FILE: Show attendees play video games at the Square Enix booth at E3 2012 in Los Angeles, Tuesday, June 5, 2012.  (AP Photo/Jae C. Hong)

The quest to get Americans to cut down their energy use is becoming a lot less dreary and preachy — and a lot more fun.

The reason? A trend called “gamification,” in which academic researchers and utility companies alike are trying to tap into our social side — and the power of entertainment — to get people to cut back on use and lower their bills.

The shift towards gamification is the subject of a new report just out from the American Council for an Energy Efficient Economy, which closely analyzes 22 separate games that “could be or actually are part of a utility [company] energy efficiency program.” Most of the games have come on the scene very recently — since 2010. And they seem to work. In fact, the report finds that “gamified energy efficiency programs can achieve energy savings of 3-6 % among a sizeable number of participants.”

Granted, this is not exactly Angry Birds or Grand Theft Auto that we’re talking about.

Gamified energy programs are not the same thing as video games, the ACEEE report stresses; the fundamental difference is that they exist in order to prompt people to behave differently in the real world. “Whereas fun is the whole point of videogames, it is simply another way of achieving the whole point of gamification, which is to motivate and encourage people to do something,” notes the report.

So what kind of games are we talking about? They vary dramatically, but for an example, consider the online, multiplayer game called Power House. It was conceived of by a Stanford researcher, Byron Reeves, as part of a larger Department of Energy grant to the university that involved research on energy related behavioral changes. Then the game was designed by Kuma Games.

Here’s an explanatory image, showing the interface and what  the different icons mean:


Credit: Kuma Games

In Power House, you “play” in a virtual home and virtual neighborhood, completing a variety of tasks that involve managing how your family uses energy. Through Facebook, you can also network with other friends and members of your community and compete with them to save energy.

But Power House in effect dances back and forth between the virtual and the real. For instance, the game interfaces with your electricity information as available through your smart meter and your utility company. And real life energy behaviors then feed back into the game.

For instance, if players have used less home energy (in their actual physical homes) from one day to the next, they can get “Upgrade Bucks” in the game. These can then be used to install virtual (not real) home improvements that make the (video game) home more energy efficient — thus upping your score.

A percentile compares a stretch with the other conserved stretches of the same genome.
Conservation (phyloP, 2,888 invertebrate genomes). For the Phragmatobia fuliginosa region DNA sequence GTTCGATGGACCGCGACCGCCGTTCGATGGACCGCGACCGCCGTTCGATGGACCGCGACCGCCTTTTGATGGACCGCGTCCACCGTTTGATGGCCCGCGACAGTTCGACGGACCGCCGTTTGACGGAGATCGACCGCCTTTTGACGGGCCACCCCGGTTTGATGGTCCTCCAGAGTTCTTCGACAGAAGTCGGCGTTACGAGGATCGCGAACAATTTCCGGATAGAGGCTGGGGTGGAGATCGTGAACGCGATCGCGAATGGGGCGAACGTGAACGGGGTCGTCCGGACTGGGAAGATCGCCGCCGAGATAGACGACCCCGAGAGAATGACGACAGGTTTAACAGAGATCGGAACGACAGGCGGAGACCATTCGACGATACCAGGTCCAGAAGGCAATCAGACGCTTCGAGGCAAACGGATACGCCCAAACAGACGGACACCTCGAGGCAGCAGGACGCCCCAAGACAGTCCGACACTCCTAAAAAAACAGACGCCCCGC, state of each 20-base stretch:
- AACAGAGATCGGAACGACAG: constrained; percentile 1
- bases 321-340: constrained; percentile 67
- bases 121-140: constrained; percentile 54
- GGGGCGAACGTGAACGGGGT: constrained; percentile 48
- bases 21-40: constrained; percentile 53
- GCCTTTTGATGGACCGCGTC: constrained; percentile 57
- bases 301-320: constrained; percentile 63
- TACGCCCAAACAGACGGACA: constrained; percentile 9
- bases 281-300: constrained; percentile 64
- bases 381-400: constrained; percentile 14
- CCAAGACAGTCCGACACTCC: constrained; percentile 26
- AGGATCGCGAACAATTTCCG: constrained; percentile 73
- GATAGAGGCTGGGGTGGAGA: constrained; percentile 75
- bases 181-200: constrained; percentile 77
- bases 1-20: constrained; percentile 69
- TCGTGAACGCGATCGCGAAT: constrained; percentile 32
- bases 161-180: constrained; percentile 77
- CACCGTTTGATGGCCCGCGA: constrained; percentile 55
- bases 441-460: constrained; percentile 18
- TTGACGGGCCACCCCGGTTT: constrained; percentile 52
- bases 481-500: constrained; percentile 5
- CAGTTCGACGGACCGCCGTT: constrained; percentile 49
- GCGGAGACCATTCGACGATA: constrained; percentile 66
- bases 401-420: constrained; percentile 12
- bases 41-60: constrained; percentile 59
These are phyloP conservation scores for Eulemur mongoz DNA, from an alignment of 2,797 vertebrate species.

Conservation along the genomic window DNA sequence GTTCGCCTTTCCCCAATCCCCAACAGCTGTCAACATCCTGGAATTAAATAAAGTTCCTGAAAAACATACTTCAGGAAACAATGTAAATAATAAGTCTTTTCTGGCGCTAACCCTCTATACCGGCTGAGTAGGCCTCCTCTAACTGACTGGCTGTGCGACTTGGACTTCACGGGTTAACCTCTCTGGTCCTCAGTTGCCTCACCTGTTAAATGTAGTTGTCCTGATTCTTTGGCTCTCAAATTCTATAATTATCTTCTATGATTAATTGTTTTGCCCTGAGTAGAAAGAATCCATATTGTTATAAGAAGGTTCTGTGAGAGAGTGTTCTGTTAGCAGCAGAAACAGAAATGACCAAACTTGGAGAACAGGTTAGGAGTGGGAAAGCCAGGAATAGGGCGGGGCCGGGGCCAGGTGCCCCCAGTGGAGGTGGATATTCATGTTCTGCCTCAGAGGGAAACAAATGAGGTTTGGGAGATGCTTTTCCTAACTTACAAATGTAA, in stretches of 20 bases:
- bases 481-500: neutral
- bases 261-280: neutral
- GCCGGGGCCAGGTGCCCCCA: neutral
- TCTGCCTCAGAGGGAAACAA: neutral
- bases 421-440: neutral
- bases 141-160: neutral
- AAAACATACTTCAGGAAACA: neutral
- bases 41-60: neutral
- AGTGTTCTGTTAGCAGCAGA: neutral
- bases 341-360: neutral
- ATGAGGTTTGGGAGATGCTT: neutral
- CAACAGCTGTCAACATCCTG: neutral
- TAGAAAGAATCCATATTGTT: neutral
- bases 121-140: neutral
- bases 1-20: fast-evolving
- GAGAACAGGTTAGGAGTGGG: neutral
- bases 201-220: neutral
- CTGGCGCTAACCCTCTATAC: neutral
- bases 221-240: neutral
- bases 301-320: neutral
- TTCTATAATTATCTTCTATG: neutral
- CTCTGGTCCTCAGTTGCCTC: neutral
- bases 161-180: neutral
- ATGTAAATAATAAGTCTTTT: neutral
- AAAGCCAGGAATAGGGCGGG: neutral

Research suggests the game works. In one trial, 40 people played PowerHouse and another (control) group played a non-energy related video game. While the study was happening, the research investigator suddenly told subjects that he or she had to leave, and asked them to “’close the office’ when they were finished with the game and questionnaire.” Those playing Power House turned off significantly more appliances before leaving than those who weren’t playing it.

Moreover, in another experiment that looked at longer term smart meter data from PowerHouse players, they were found to cut their energy use by 2 percent in the month after playing the game, compared with how much they used in the previous month.

Gamification may be just what the energy efficiency arena needed, for one key reason. As a recent study notes, even though we’ve invested a fortune in devices like smart meters that theoretically give people access to much more information about their energy use, the information itself remains obscure and hard to access in many cases.

“Despite the availability of rich mines of data, there is still a problem: the process by which consumers interact with this data is not engaging,” the paper notes.

Gamification is very new, and it isn’t clear that there’s a runaway winner, an Angry Birds of home energy conservation. But the field of contenders is growing.

“Maybe the best way to think about gamified energy efficiency solutions is to see them as training wheels, a way to introduce people to the intrinsic satisfaction of gliding along on their own two wheels after the game’s apparatus is removed,” concludes the ACEEE report.

“The fact is that saving energy is highly rewarding in itself, and the greatest achievement a game could aim for is to bring out the multiple satisfactions that are there in the first place.”